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Diarrhea is an increased frequency and decreased consistency of fecal discharge as compared with an individual's normal bowel pattern. Frequency and consistency are variable within and between individuals. For example, some individuals defecate as many as three times a day, while others defecate only two or three times per week. Most cases of acute diarrhea are caused by infections with viruses, bacteria, or protozoa and are generally self-limited (Pharmacotherapy Handbook, Joseph T. DiPiro et al.,2009)
Poorly absorbed substances retain intestinal fluid , resulting in osmotic diarrhea. This process occurs with malabsorption syndromes,lactose intolerance, administration of divalent ions(e.g. magnesium containing antacids), or consumption of poorly soluble carbohydrates(e.g. lactulose)
Altered intestinal motility produces diarrhea by three mechanisms; reduction of contact time in small intestine, premature emptying of colon, and bacterial over growth. chyme must be exposed to intestinal epithelium for a sufficient time period to enable normal absorption and secretion process to occur. If this contact time decreases, diarrhea results.
Constipation does not have a single definition, generally agreed upon definition. Normally people pass at least three stools per week. Some of the definitions of constipation include: lesser than three stools per week for women and five for men despite a high-residue diet or a period of greater than 3 days without a bowel movement; straining at stool greater than 25% of the time and/or two or fewer stools per week; or straining at defecation and less than one stool daily with minimal effort. (Pharmacotherapy Handbook, Joseph T. DiPiro et al., 2009)
(diabetes), or endocrine disorders (hypothyroidism) may be involved. Constipation commonly due to a diet low in fiber or from use of constipating drugs such as opiates. Finally, it is believed that constipation may sometimes be psychogenic in origin. Constipation is a frequently reported problem in the elderly, probably the result of improper diets (low in fiber and liquids), diminished abdominal wall muscular strength, and possibly diminished physical activity. However, as previously stated, the frequency of bowel movements is not decreased with normal aging. In addition, diseases that may cause constipation, such as colon cancer and diverticulitis, are more common with increasing age. (Pharmacotherapy A Pathophysiologic approach, Joseph T. DiPiro)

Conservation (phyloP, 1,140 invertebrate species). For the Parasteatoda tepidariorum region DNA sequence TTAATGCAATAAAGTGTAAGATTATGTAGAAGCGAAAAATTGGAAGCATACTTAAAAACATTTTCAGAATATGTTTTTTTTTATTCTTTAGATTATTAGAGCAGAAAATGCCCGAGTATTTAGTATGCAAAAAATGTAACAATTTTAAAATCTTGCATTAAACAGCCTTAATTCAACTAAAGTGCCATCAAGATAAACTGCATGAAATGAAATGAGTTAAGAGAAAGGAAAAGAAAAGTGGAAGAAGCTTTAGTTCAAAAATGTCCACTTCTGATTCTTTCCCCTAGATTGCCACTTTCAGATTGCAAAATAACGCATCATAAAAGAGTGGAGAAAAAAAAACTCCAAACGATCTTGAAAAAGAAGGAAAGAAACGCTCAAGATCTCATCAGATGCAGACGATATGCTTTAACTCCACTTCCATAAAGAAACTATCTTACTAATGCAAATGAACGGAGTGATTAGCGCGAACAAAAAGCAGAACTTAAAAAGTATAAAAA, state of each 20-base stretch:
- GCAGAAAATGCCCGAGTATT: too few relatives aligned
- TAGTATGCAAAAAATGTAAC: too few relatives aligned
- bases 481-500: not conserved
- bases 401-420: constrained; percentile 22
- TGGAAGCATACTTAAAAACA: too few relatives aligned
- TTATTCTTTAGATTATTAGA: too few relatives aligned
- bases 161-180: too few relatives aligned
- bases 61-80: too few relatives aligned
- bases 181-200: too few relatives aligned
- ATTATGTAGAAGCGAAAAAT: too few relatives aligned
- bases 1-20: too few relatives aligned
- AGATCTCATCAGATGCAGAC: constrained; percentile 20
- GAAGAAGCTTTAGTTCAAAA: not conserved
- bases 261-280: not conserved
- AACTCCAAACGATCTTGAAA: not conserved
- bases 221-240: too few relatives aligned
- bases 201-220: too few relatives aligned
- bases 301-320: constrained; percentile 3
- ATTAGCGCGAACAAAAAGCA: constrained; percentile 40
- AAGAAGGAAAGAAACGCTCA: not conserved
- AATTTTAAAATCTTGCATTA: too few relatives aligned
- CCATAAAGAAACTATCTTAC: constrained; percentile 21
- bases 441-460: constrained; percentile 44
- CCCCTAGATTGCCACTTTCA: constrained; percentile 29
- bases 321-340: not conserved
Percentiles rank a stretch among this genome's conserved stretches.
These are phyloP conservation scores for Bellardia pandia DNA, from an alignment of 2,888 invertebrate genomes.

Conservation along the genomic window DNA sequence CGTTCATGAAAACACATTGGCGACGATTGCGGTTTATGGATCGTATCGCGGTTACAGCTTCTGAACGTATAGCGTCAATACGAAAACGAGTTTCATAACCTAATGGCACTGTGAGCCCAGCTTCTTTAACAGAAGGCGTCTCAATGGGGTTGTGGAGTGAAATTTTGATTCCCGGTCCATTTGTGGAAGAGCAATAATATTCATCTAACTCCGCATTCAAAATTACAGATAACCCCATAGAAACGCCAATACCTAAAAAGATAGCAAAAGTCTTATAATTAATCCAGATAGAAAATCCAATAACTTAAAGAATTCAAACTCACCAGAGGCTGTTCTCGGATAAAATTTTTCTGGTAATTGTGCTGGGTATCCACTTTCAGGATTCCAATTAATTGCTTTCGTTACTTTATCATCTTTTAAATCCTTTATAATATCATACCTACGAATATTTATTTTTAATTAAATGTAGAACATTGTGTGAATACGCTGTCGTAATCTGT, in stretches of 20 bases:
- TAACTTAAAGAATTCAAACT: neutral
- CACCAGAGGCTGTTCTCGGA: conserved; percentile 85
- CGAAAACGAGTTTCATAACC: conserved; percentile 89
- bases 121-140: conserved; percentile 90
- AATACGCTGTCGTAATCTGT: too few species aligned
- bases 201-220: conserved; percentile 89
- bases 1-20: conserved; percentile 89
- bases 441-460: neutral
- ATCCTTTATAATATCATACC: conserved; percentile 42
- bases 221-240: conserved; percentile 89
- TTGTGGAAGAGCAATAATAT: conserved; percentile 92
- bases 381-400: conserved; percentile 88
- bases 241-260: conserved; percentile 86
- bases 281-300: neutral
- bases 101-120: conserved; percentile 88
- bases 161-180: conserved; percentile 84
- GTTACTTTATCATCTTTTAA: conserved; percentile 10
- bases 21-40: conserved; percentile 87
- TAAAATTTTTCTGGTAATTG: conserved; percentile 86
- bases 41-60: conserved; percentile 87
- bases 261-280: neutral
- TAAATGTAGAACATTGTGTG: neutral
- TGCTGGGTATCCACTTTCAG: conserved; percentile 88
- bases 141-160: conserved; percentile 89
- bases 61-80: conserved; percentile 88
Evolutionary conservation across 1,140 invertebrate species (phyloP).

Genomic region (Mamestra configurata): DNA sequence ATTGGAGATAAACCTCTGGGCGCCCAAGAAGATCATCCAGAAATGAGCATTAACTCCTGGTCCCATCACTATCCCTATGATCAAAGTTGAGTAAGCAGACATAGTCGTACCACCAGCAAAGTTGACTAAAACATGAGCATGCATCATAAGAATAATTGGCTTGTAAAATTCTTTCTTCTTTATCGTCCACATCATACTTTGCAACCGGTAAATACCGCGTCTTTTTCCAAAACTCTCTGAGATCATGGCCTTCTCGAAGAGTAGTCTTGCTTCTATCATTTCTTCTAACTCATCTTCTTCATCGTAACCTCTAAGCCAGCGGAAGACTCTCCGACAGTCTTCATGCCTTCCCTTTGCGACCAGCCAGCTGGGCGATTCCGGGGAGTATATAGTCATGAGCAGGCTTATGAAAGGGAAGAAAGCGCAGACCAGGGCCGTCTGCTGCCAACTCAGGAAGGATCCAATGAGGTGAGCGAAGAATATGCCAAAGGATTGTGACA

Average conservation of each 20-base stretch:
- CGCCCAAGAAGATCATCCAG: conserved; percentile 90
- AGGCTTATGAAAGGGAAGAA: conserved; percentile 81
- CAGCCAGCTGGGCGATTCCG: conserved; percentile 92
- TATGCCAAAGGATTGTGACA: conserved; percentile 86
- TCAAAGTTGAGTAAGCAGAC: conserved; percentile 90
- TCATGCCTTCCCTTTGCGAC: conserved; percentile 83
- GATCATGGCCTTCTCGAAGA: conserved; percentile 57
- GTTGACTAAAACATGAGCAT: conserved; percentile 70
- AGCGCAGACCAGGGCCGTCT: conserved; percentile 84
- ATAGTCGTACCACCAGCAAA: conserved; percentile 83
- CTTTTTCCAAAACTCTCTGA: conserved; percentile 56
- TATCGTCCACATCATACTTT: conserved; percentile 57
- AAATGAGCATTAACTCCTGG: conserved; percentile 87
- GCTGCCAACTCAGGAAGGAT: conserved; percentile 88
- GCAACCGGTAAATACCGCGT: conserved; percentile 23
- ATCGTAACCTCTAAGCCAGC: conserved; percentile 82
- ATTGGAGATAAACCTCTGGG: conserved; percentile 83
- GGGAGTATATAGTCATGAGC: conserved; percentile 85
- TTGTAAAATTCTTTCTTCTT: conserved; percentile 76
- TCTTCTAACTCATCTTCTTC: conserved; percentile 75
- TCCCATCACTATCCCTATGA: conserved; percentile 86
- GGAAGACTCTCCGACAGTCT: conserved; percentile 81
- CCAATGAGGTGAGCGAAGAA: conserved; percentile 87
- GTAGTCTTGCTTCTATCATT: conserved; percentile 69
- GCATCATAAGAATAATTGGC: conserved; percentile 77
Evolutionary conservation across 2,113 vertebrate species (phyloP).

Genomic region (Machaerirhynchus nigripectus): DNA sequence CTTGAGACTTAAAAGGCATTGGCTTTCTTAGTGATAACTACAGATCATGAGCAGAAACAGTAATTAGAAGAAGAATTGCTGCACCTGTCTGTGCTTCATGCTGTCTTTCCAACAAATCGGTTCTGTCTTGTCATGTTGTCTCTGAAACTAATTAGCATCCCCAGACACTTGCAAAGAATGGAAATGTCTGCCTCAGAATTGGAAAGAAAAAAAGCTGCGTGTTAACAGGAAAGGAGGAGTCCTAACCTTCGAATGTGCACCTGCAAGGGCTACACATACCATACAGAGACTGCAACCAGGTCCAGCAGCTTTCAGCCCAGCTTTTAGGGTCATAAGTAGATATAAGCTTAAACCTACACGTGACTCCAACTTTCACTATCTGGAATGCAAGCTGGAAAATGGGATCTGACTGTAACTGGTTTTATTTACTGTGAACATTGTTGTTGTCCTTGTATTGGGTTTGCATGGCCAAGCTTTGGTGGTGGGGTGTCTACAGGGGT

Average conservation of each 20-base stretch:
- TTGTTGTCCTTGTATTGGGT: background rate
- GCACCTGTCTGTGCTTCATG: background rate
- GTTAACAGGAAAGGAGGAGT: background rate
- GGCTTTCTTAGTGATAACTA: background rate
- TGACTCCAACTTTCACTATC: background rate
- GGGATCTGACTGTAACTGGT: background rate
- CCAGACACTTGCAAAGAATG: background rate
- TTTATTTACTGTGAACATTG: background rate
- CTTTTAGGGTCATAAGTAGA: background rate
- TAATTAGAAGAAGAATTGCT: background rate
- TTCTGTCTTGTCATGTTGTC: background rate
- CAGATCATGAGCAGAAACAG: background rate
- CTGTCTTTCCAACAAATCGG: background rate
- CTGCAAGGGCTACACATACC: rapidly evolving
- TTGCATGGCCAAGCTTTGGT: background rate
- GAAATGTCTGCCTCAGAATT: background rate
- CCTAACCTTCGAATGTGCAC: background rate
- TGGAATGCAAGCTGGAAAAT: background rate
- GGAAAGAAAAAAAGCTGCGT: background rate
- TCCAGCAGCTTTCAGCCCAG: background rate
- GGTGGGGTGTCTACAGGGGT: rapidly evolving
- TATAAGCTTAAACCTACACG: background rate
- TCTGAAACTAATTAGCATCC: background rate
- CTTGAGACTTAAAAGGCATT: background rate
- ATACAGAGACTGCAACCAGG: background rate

The three consecutive phases of emesis include nausea, retching, and vomiting. Nausea, the imminent need to vomit, is associated with gastric stasis and may be considered a separate and singular symptoms. Retching is the labored movement of abdominal and thoracic muscles before vomiting. The final phase of emesis is vomiting.
Vomiting is triggered by afferent impulses to the vomiting center, a nucleus of cells in the medulla. Impulses are received from sensory centers, such as the chemoreceptor trigger zone(CTZ),cerebral cortex, and visceral afferents from the pharynx and GI tract. When excited, afferent impulses are integrated by the vomiting center , resulting in efferent impulses to the salivation center ,respiratory center, and the pharyngeal, GI, and abdominal muscles, leading to vomiting.
The CTZ, located in the area postreme of the fourth ventricle of the brain, is a major chemosensory organ for emesis and is usually associated with chemically induced vomiting. Because of its location, blood-borne and cerebrospinal fluid toxins have easy to access to the CTZ. Therefore cytotoxic agents stimulates primarily this area rather than the cerebral cortex and visceral afferents. Similarly, pregnancy associated vomiting probrbly occurs through stimulation of the CTZ. Numerous neurotransmitter receptors are located in the vomiting center, CTZ and GI tract. Example of such receptors include cholinergic and histaminic, dopaminergic, opiate, serotonergic, neurokinin, and benzodiazepine receptors. Chemotherapeutic agents, their metabolites, or other emetic compounds theoretically trigger the process of emesis through stimulation of one or more of these receptors. Effective antiemetics are able to antagonize or block the emetogenic receptors. (Pharmacotherapy A Pathophysiologic approach, Joseph T. DiPiro)
Wheezing is a clinical symptoms present n asthma and other illness including bronchiolitis and other viral infection, foreign body inhalation, tuberculosis, pneumonia, cystic fibrosis, immune deficiency, bronchomalacia, hypersensitivity pneumonia and condition compressing airways. Wheezing during infancy could be due to viral infection. Absence of faml history and personal history of atopy with gradual decrease in frequency of episodes is seen in many transient wheezers who grow out of ther wheezing episodes. Wheezing n asthma is recurrent , gets worse n night and after exercise, seasonal and may be associated with other allergic illness like atopic dermatitis. Allergic rhinitis etc. clinical features suggestive of other cause of wheezing are; neonatal on set, associated with difficulty in feeding, choking or vomiting, localized findings in chest or abnormality in cardiovascular system. (SATANDARD TREATMENT GUIDELINES A manual for medical therapeutics, Sangeetha Sharma)